Empty Nest Syndrome Had an Unexpected Impact on My Marriage
Through the weeks before our youngest son left for college, I began quietly considering what the next phase of my life would be like.
My husband and I had been married for a long time. We'd spent more than a decade together before we had kids. So, as I helped our son sort through years of clutter, dividing what would go into his suitcase—to Goodwill, or the dump—I began silently answering a list of inevitable questions:
Did I still enjoy being with my husband? Yes.
Did we still have things in common? Yes.
Did he drive me crazy? Yes, but only sometimes.
I was generally satisfied with my answers. We'd be OK. I figured that we'd just go back to the way it once was.
After a chaotic move-in weekend at our son's college, we planned a few days in Key West. It would be our first childless vacation in forever. I knew we needed a moment of pause, and imagined us sitting at a romantic restaurant toasting our accomplishment.
With two sons successfully out of the house, this was our time to rediscover ourselves.
Over the years, I knew my husband had become a creature of habit. I'd give in when he chose the same restaurant over someplace new, or when we'd return to a favorite vacation spot again and again.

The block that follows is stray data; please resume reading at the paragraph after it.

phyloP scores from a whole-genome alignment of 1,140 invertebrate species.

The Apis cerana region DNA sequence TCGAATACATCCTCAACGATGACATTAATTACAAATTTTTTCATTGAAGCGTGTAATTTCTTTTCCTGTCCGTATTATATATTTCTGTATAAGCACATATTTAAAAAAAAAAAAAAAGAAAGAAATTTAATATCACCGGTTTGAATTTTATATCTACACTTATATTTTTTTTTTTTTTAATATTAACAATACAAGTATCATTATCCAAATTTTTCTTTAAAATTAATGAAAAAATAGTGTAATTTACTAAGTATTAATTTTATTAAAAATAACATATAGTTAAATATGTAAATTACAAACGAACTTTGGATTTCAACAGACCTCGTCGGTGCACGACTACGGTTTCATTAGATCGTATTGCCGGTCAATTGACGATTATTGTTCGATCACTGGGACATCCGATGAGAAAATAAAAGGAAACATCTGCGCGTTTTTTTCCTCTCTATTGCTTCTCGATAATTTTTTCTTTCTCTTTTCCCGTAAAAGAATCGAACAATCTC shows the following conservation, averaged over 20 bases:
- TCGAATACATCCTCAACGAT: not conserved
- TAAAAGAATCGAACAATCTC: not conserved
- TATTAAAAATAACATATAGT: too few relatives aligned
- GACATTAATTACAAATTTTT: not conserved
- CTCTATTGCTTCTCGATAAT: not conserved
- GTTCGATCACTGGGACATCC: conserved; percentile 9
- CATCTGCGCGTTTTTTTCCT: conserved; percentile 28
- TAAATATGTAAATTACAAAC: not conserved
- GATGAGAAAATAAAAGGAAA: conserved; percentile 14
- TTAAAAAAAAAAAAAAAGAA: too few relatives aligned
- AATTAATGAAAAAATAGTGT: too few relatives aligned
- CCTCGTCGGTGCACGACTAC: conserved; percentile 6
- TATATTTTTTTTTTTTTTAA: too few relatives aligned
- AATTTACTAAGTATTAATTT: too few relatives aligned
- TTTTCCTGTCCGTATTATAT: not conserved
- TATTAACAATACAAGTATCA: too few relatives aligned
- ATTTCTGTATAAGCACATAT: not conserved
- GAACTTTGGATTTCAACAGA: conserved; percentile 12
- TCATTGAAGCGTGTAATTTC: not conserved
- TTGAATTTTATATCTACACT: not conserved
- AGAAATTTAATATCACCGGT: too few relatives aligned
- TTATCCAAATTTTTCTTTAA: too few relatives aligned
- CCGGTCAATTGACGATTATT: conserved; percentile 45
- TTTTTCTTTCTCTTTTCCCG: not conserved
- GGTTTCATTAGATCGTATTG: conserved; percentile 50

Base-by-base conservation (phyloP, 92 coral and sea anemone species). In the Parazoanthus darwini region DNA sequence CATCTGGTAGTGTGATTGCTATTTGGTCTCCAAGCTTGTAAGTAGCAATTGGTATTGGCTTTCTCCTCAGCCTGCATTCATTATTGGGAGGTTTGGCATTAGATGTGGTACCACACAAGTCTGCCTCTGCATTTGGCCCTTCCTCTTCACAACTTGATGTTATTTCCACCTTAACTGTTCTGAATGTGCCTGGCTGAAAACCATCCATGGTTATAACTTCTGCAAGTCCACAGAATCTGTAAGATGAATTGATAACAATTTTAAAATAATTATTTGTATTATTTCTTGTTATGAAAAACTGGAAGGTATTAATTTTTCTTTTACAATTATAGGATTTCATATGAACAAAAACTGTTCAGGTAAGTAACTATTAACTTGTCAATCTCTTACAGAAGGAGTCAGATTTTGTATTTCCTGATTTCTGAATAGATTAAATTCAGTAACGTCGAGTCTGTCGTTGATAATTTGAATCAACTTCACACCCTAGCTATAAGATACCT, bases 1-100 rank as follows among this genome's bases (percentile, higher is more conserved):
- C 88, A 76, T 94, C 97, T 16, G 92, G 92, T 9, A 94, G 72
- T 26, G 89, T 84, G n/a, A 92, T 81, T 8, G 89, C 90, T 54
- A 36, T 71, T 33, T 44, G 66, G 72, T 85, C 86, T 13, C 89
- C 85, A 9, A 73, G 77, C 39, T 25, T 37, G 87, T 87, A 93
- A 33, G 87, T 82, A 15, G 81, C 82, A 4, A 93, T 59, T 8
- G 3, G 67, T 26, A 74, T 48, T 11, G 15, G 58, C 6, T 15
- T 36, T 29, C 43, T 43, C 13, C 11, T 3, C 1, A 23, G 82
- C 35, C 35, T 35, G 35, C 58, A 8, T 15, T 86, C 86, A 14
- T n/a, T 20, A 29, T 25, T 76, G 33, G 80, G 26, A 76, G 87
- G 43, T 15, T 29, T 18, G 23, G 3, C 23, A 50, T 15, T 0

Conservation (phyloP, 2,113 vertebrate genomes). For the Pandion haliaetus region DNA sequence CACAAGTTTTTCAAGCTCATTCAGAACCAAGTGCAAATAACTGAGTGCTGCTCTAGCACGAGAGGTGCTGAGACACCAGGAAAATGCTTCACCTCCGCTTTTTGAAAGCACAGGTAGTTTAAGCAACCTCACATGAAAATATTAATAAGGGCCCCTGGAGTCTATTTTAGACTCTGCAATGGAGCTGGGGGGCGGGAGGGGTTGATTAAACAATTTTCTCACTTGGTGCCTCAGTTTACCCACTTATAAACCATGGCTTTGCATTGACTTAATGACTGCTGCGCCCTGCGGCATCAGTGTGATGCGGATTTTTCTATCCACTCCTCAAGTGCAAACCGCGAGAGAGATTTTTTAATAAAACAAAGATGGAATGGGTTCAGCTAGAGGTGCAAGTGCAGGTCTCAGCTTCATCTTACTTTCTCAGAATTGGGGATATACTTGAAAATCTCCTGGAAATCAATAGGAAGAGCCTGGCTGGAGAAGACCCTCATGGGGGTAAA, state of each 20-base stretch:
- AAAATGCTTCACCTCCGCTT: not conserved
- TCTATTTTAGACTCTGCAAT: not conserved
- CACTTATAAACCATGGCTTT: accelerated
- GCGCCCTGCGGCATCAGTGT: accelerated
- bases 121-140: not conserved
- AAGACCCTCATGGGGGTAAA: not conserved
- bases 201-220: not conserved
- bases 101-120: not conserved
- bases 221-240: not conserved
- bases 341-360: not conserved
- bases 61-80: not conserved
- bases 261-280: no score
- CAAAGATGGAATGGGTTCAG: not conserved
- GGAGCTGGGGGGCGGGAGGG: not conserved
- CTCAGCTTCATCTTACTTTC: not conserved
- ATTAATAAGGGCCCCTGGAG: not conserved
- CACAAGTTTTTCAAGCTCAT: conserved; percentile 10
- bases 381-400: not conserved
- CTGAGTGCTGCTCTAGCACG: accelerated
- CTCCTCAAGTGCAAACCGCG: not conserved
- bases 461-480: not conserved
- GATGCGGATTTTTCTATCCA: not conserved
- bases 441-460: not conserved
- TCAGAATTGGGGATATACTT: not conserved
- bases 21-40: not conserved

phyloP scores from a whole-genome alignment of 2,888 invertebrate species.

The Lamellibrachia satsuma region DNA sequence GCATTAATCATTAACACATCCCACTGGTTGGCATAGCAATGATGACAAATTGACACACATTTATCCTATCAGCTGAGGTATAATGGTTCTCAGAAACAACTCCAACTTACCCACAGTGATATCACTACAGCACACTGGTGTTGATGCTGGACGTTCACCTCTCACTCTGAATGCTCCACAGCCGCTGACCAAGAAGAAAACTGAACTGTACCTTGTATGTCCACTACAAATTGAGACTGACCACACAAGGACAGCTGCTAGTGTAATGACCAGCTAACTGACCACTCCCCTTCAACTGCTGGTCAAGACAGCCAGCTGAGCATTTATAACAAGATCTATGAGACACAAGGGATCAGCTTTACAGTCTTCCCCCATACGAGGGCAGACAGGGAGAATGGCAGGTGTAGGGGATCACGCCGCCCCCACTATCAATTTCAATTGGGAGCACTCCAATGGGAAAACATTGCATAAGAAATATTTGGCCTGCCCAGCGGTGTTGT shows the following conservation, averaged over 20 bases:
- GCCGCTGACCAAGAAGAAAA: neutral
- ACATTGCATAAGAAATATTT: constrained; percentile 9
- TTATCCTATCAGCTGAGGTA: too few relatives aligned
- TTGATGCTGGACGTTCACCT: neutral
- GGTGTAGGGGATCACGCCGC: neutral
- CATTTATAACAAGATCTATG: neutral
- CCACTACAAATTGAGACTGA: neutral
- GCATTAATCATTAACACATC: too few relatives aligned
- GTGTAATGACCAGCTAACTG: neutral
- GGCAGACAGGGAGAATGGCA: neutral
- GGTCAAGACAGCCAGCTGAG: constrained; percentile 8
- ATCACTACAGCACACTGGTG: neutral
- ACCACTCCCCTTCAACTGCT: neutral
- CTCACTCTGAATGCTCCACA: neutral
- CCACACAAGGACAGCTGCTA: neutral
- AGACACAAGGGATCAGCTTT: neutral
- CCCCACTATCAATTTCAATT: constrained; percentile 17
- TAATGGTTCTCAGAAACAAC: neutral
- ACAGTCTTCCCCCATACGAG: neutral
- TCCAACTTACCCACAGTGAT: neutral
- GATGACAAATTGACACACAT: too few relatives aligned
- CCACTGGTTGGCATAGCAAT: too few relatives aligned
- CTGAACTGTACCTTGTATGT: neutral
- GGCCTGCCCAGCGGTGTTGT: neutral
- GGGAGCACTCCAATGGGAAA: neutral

When the kids were little, it made sense. Everyone was happy knowing that they had something safe and familiar. But now I was excited to break out of the family-friendly mold.
That first night, we headed to a restaurant overlooking the harbor. It was open-air and casual, which both of us liked. We planted ourselves at a table near the water and didn't leave until the place closed.
There was great food, live music, even a little dancing, plus a terrific waitress who told us all the best places to see and things to do. By the end of the night, I had a full agenda of art exhibits and outdoor adventures planned, including a trip to the nearby coral reefs for snorkeling and kayaking.
The next day, my husband humored me as we set out on the town. But I sensed pretty quickly that my itinerary was too much for him. He got tired. The heat bothered him. We'd explore one quick spot and he'd be done.
When I suggested we try a new restaurant that night, he said: "Why not just go back to that place on the pier?"
It was strange. Back in the day, he was the one who pushed me out of my comfort zone. He introduced me to hiking and camping. He taught me to watch birds, "stalk" animals, and forage for wild edibles.
He'd grown up in the country and loved to talk about his backwoods escapades as a child. I remember him leaping from pinnacle to pinnacle like a mountain goat on the cliffs of the Grand Canyon—a cautionary tale that I still use to tell our sons how not to behave.
But here in this beautiful beach town, at every turn, he got cranky and needed to rest. At one point, we turned around halfway to our destination. I could tell he was miserable, but I was feeling oppressed. Where was the husband I had known back in the days before kids?